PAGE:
Home > Photography > Iridient X Transformer brings powerful Fujifilm…

Iridient X Transformer brings powerful Fujifilm RAW processing to Windows

Why it matters to you

Iridient Developer has long been a favorite of discerning photographers using MacOS. Now, the tech that powers it is coming to Windows.

Iridient Digital, maker of the popular Iridient Developer for Mac, has announced it is bringing its high-end Fujifilm RAW processing to Windows with Iridient X Transformer. The program converts images shot in Fujifilm’s proprietary RAF format to Adobe’s open DNG standard. The app features a sparse user interface but with powerful image processing under the hood that advanced shooters will appreciate.

Iridient X Transformer uses the same demosaic processing algorithms found in Developer. Users have control over how images will be rendered, either with sharper details or a smoother result that helps control artifacts. Sharpening, lens corrections, and noise reduction parameters can also all be set. Should users then want to open the converted DNG files in Adobe Lightroom, metadata tags will instruct Lightroom to not apply further sharpening or noise reduction, as detailed by DPReview.

For many photographers, the difference in quality from one raw processor to the next may be negligible, but Windows users after the most control will appreciate that they have a new option in the RAW processing game. YouTube user Zed ProMedia has a good comparison between Adobe’s and Iridient’s processing of X-Trans RAW files from a Fujifilm X-T2, which you can watch below.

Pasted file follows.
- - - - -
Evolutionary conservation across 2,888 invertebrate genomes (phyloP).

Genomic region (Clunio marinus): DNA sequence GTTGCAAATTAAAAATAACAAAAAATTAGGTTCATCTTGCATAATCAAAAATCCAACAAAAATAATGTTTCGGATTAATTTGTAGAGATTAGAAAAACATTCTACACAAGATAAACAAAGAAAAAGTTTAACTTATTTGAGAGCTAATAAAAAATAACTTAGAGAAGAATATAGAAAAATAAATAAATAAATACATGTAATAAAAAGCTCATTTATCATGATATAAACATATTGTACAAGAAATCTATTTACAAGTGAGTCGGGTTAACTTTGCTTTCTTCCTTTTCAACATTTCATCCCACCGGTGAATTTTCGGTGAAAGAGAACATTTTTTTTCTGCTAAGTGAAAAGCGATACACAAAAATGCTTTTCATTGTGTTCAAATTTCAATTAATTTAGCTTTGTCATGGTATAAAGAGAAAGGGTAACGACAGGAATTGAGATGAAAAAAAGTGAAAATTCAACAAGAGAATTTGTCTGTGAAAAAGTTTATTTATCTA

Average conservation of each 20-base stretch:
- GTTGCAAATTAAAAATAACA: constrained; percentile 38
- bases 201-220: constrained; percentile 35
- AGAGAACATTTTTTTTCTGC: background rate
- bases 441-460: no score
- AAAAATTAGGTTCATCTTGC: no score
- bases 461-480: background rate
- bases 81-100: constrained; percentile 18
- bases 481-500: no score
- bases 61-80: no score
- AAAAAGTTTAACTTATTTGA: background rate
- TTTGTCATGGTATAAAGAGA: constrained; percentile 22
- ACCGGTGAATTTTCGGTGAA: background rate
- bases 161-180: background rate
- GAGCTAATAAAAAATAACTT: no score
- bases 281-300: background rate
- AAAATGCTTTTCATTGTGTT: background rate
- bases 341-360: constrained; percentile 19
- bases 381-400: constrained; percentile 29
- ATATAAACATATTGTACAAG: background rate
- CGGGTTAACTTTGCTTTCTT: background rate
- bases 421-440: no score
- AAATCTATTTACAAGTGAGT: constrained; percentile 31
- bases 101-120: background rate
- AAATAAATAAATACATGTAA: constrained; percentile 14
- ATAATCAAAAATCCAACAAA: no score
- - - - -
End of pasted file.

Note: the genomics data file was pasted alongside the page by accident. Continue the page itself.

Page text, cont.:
While the debate surrounding RAW processors is certainly not limited to any one brand of camera, third-party software has a harder time converting files from Fujifilm X Series models that use the company’s unique X-Trans sensors. The non-standard color filter array on these sensors adds complexity and requires different processing than sensors found in cameras from other manufacturers.

Fujifilm says the more complex pattern allows for the removal of the anti-aliasing filter from in front of the sensor — which increases sharpness — without taking the normal penalty of incurring additional aliasing, the false patterns that can show up when photographing fine detail.

The Windows beta of Iridient X Transformer is available for free demo, so photographers can try it out and compare results to Adobe Lightroom or other RAW processors. The demo is fully functional, but will add a watermark to all processed images (originals will, of course, be left untouched). It costs $30 to register the program, which will remove the watermarked outputs.